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On the Road with Attila the Stockbroker Those Russians are threatening yet again

WHEN I launched myself into the world of poetry and punk rock as Attila the Stockbroker in 1980, some of my earliest poems were satirical musings about "the Russian threat" and the best-known was undoubtedly Russians in the DHSS.  The first two verses went like this:

"It first was a rumour dismissed as a lie
But then came the evidence none could deny
A double-page spread in the Sunday Express –
The Russians are running the DHSS….
The scroungers and misfits have done it at last
The die of destruction is finally cast
The glue sniffing Trotskyists’ final excess –
The Russians are running the DHSS!’
I was on a family visit to relatives who read that horrendous organ and its front page unfortunately caught my eye. It was split between scare stories about "the Russians" and outrage at "social-security scroungers."  Bored while my mother was chatting to the couple in question, I decided that the deadliest threat to Middle England would be if the two scapegoats  became a double act, so I borrowed a pen and paper and wrote the poem.   

It certainly stood me in good stead, getting me my very first play on the John Peel Show, my first poetry on vinyl — Michael Horovitz’s seminal Poetry Olympics LP — my first review in the recently sadly demised NME and my first Peel session.  Not bad for a poem written in 20 minutes in my bigoted relatives’ sitting room!

In the present confrontation, all kinds of people are reminding me of that poem and asking for an update. It’s difficult for two reasons.  Firstly, "The Russians are running the Department of Work and Pensions" doesn’t have the same ring of menace to it. Secondly, the Red Russia of Daily Express nightmares doesn’t exist any more. About 58 per cent of the population there wish it did, according to opinion polls, but it doesn’t.

And, of course, that Daily Express headline wasn’t primarily aimed at the Russians but us in the British left who were supposed to be financed by them and following their instructions to the letter. We didn’t then, obviously, and we certainly aren’t now. We don’t like capitalist oligarchs and nationalism, do we?

Well, I hope we don’t. A few people on the left don’t seem to be making a distinction between Russia in the 1980s and Russia now and there is a big difference.  The Star article last Thursday summed it up. I’m not siding with either of the participants in this sabre-rattling exercise.  I hope that you aren’t either.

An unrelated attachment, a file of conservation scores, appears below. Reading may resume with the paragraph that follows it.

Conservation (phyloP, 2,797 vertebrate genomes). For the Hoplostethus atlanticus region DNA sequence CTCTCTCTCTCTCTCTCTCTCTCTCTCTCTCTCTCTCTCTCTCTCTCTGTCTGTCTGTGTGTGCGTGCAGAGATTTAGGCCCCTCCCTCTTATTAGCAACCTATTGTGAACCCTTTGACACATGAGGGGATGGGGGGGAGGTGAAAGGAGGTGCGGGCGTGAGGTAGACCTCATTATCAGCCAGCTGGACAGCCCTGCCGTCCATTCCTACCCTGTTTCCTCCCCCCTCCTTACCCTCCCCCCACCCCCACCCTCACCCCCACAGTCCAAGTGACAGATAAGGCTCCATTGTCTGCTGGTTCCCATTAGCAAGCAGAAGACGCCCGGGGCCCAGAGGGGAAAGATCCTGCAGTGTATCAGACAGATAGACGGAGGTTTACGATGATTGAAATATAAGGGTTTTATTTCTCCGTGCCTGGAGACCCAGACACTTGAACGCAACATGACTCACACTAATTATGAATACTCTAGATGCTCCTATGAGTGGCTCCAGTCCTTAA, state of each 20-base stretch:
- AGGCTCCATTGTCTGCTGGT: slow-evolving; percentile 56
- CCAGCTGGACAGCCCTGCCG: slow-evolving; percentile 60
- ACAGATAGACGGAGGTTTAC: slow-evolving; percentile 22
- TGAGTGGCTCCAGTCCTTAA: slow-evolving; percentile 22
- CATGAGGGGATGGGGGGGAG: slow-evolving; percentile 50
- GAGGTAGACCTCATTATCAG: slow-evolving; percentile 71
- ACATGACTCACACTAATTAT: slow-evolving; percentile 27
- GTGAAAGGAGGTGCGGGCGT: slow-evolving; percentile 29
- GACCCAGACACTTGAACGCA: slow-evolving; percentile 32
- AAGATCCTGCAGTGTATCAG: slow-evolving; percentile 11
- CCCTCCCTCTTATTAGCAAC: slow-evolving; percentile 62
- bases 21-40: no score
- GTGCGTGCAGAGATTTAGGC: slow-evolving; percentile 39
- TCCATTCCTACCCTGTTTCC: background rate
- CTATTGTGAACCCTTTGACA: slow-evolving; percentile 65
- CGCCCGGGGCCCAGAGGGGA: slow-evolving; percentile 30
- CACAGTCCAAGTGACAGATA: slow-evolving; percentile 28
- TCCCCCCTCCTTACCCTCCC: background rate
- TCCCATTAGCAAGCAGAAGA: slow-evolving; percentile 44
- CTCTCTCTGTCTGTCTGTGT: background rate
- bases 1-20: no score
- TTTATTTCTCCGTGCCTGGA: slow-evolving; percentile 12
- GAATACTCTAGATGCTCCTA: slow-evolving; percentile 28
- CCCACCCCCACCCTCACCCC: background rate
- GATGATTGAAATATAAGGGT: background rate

Now for a book review. Janine Booth was one of our original ranting poetry posse in the 1980s. She went on to work for London Underground, become a member of the RMT national executive and a mother of three lovely sons and, a few years ago, she took up poetry again. She is very, very good at it indeed.
But of course she’s not the angry young poet I first met on her 16th birthday when she interviewed me for her fanzine.  These days she’s a DMW — Disaffected Middle-aged Woman.  And that’s the name of her new book and current tour, which you can experience for yourself tomorrow, Upstairs at the Otley Labour Rooms, alongside the equally superb Laura Taylor.

My favourite in the book — given a ringing endorsement by Jeremy Corbyn, incidentally — is Night Tube, chronicling the hours as the antics of pissed stragglers from a late night out give way to the quiet very early risers making their way to low-paid menial jobs.  

There are cautionary tales, rewrites of classic pop hits, some very personal poems and the title one, which sums the author up perfectly! Available at gigs or from

Three gigs next week, all poetry first then a set of  early music meets punk with my band Barnstormer — Centrala in Birmingham next Friday, Saith Seren Wrexham Saturday and Ye Olde John O’Gaunt in Lancaster on Sunday, visit Cheers!


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